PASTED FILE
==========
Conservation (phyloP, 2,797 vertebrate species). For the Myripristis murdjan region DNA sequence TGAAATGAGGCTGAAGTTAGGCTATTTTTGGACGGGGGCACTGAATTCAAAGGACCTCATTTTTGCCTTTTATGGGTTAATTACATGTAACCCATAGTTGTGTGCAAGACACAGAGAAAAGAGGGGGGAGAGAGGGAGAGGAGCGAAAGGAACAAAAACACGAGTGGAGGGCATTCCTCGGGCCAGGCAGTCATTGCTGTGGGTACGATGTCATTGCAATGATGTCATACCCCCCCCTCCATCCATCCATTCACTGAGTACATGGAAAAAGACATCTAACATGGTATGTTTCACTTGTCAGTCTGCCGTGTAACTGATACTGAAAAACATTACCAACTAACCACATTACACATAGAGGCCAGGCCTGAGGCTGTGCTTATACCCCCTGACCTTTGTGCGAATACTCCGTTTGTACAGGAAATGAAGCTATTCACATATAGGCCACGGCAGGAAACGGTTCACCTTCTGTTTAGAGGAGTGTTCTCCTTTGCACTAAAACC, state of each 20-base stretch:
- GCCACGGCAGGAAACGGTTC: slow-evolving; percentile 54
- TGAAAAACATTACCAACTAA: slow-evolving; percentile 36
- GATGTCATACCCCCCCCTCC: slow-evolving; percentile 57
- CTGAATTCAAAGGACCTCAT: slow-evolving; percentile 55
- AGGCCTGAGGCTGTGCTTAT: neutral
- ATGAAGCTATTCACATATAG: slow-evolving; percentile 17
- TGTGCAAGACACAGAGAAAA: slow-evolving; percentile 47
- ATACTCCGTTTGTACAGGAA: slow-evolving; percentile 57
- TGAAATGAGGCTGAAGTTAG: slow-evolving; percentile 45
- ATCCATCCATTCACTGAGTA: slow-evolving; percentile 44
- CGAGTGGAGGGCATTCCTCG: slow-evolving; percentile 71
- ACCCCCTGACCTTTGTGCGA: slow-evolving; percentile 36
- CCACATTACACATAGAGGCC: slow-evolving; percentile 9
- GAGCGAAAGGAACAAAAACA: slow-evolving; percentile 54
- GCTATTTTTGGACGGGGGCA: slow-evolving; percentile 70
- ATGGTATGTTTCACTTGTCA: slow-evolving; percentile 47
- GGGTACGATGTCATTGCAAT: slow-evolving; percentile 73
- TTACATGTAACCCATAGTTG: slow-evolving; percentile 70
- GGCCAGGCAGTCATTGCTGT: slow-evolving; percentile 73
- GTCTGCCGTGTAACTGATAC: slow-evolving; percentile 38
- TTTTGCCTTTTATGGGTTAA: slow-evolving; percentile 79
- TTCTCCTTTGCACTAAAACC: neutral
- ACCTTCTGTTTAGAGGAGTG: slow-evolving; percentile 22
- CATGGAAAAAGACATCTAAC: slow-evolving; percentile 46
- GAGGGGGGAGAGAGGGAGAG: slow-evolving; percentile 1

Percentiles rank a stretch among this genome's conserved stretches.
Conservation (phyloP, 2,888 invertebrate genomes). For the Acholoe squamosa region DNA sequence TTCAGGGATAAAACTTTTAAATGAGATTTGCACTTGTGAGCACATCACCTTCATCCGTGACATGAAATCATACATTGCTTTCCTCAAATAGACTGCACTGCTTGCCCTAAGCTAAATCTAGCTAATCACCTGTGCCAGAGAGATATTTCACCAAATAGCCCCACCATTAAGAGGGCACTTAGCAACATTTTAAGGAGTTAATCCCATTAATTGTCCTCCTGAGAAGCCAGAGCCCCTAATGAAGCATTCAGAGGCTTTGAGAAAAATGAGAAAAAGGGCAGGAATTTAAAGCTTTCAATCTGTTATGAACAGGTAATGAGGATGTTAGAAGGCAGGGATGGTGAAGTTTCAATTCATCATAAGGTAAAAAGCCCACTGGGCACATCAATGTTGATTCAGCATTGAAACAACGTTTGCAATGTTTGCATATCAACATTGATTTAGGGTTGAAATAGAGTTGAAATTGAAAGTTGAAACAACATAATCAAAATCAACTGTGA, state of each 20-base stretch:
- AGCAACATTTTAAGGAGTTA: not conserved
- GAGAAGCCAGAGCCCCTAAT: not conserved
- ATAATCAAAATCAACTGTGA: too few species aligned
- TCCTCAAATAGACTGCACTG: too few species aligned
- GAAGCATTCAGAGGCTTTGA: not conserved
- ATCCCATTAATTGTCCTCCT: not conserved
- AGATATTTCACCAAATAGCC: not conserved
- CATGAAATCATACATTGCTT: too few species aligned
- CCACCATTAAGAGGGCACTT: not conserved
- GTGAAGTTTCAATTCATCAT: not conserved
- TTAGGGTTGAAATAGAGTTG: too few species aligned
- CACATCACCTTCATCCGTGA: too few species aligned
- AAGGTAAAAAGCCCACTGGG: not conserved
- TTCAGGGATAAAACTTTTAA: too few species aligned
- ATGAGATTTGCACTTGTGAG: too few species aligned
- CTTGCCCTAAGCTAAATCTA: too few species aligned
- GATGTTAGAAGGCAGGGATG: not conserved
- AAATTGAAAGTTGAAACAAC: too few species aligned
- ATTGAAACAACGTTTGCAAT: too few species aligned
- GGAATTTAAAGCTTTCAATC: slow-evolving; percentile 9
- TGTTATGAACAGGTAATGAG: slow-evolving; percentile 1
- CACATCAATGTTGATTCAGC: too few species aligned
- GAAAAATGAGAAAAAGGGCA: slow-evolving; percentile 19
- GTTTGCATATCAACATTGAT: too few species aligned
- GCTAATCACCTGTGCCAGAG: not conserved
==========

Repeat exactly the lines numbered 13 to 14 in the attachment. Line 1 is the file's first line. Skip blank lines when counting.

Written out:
- ACCCCCTGACCTTTGTGCGA: slow-evolving; percentile 36
- CCACATTACACATAGAGGCC: slow-evolving; percentile 9